3

I have a problem that I am currently facing. There is a certain person in the family that triggers me and due to their actions I feel very angry and generate negative mind-states. The strategy I have adopted is to avoid this person all together , to the point of not even seeing them. I find that this helps me to keep calm and avoid negative mind states. Is this a good way to go about this situation? Can we avoid all triggers that generate negative mind states. Does that help in spiritual development?

  • I don't know, but it seems like running away from the problem.. not solving it. – user5954246 Mar 21 '18 at 18:12
2

From the Zen perspective and referring to the first comment of user5954246 below your question, it is absolutely ok how you deal with this situation. There is no real right or wrong here (if they exist at all). Remember… if you're not able to adopt a state of peacefulness and calmness for your own, you won't be able to share this with other people around you. So for the moment everything is fine.

Let's assume this Status quo will last for the next period of time, may be you will notice how this distance to the mentioned person will relax you and your thoughts and in one or two months you'll become much more laid-back during the next encounter with him or her.

In my opinion it is very good invested time to ask yourself the same questions, you mentioned above, on a regularly interval. Give yourself and the other one a new try when the right time has come.

Hongzhi Zhengjue, which had great influence especially on the Sôtô Zen wrote in his "Cultivating the empty field"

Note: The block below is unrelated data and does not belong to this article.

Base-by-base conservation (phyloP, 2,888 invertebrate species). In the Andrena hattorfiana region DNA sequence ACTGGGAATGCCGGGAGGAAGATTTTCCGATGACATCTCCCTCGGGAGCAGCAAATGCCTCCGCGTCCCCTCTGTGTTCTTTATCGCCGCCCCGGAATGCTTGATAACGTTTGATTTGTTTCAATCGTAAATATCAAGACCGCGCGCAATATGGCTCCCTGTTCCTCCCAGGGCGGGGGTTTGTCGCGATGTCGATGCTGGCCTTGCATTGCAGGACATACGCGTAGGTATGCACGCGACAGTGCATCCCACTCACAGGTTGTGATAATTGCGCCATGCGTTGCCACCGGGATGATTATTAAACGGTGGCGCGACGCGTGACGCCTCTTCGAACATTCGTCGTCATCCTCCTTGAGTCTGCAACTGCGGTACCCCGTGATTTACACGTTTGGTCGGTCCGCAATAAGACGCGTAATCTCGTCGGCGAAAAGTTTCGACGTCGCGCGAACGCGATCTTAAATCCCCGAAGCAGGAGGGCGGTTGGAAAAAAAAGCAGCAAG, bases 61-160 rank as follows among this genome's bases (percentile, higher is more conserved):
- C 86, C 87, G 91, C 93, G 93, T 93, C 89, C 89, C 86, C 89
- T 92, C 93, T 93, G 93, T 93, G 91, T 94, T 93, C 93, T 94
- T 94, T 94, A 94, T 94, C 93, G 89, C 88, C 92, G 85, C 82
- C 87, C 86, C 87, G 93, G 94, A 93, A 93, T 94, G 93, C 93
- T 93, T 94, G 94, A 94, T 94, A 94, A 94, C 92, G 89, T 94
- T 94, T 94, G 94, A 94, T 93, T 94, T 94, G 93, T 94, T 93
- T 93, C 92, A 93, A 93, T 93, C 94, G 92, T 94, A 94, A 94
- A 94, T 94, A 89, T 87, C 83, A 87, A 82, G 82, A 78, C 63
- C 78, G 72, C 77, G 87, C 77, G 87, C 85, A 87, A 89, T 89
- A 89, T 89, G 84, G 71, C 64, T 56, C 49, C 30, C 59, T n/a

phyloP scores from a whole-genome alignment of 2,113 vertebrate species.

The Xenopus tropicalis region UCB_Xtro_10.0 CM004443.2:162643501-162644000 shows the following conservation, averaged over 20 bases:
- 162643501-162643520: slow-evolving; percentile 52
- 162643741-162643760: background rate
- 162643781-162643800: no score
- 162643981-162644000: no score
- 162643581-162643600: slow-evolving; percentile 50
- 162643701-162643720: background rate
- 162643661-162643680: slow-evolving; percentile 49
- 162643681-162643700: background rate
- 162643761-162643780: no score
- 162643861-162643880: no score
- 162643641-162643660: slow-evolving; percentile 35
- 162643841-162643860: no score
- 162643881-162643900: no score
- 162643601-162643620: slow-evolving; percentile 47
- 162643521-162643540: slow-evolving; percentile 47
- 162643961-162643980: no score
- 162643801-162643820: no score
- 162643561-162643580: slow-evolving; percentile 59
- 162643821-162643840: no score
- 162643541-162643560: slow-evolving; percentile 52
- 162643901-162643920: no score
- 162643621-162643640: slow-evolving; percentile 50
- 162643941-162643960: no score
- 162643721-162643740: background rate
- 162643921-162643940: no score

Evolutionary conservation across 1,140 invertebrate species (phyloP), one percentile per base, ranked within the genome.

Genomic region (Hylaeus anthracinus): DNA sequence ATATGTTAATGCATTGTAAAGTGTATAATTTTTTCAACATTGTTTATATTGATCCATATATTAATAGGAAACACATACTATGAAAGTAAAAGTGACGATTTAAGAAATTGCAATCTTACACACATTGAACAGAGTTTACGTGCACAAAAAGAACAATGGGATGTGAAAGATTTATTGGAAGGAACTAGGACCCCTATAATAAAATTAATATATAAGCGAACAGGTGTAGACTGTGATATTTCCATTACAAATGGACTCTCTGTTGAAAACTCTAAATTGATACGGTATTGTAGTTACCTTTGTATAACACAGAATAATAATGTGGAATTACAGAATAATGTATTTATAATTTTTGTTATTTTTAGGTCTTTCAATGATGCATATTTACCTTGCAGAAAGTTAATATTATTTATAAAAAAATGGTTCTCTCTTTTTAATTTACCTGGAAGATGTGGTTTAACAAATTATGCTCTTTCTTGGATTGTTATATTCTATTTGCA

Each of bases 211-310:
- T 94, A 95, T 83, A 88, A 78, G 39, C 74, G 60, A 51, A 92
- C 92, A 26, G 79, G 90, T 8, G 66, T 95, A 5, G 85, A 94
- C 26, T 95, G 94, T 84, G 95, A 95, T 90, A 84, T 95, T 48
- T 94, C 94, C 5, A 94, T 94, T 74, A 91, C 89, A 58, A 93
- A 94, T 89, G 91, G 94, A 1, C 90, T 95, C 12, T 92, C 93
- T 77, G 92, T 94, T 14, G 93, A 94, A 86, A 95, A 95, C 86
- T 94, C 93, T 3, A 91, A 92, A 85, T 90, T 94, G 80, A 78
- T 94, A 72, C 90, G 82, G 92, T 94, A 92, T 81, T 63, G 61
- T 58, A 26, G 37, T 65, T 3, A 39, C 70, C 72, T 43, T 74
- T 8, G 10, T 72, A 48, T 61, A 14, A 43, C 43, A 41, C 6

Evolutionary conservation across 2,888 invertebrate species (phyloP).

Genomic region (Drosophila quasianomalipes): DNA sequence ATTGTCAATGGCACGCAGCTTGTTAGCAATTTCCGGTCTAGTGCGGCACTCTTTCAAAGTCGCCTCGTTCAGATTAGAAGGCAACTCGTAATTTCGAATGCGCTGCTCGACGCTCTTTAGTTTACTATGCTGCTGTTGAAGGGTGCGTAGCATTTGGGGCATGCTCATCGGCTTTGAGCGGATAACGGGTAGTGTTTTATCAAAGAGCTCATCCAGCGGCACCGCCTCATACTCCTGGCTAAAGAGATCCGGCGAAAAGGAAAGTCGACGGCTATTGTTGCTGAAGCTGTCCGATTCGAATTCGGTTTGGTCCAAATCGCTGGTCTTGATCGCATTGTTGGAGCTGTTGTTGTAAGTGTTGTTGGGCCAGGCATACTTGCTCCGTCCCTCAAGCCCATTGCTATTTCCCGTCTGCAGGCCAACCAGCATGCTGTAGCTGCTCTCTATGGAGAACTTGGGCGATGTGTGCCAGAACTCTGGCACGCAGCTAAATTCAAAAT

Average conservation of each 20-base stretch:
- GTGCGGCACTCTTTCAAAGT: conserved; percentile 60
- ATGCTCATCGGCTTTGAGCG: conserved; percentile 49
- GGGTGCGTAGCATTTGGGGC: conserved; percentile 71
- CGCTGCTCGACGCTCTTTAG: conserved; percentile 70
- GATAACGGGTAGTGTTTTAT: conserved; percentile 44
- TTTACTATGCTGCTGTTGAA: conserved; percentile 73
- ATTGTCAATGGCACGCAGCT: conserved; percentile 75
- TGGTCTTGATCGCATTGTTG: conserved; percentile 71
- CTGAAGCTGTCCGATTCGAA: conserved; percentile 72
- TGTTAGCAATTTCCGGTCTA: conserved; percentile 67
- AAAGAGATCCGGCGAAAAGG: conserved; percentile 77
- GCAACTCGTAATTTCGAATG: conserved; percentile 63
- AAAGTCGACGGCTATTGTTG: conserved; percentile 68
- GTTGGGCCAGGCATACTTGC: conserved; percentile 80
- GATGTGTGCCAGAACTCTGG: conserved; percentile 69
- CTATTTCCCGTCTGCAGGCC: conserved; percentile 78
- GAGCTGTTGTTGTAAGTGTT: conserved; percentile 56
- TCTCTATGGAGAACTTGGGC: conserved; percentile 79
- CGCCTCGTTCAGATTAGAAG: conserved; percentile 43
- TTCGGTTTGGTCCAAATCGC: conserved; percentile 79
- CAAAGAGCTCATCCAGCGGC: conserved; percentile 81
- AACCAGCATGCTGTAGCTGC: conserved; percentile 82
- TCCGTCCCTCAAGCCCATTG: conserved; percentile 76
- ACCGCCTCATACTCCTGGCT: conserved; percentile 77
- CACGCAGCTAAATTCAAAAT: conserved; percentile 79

Senses and objects merge; principle and wisdom are united. When self and other are the same, mind and dharmas are one.

Yeah, I admit, it is hard to allow the own mind to play with the me-and-the-other-one-dualism in such mind states, but it helped me more than once in similar situations to remember, that I share more similarities with all other beings around me, than differences that separate me from them.

2

Avoiding trouble is good, but don't over do it and create an awkward situation for your family members and relatives. Make it look natural. Practice Metta(loving-kindness) meditation every day. Whenever you get upset about that person, chant lines of Metta in your mind until it goes away. It's extremely hard at the start, but it becomes very easy after a while.

I'm assuming that you have already tried to talk to him and sort out the differences, but failed.

0

there is a beautiful answer here:

Should I do what I don't want to do?

by @AndreiVolkov

I agree with @mle answer above, it helped me tremendously to have space for my own thoughts, away from some people in my life. however, in my case, simply avoiding them without resolving it (at least within myself, if not with the person in question), led to echoes elsewhere in my life. (as described in Andrei's message)

it has been much better not having them around, but there is pain if you don't get rid of the residual within yourself too.

be gentle with yourself...

0

Analyze it with a "Cause and Effect" rule. Once you find out the cause, analyze what are the root causes and why your negative minds are being triggered.

Ask yourself some of these questions:

Is it only you that are experiencing the Anger, or both?

If both, is there some fundamental difference that can never be settled?

If only you are experiencing this mind state, try position yourself in his/her shoes?

Do your family members know? what are their thoughts?

Is there a win-win solution?

Your Answer

By clicking “Post Your Answer”, you agree to our terms of service, privacy policy and cookie policy

Not the answer you're looking for? Browse other questions tagged or ask your own question.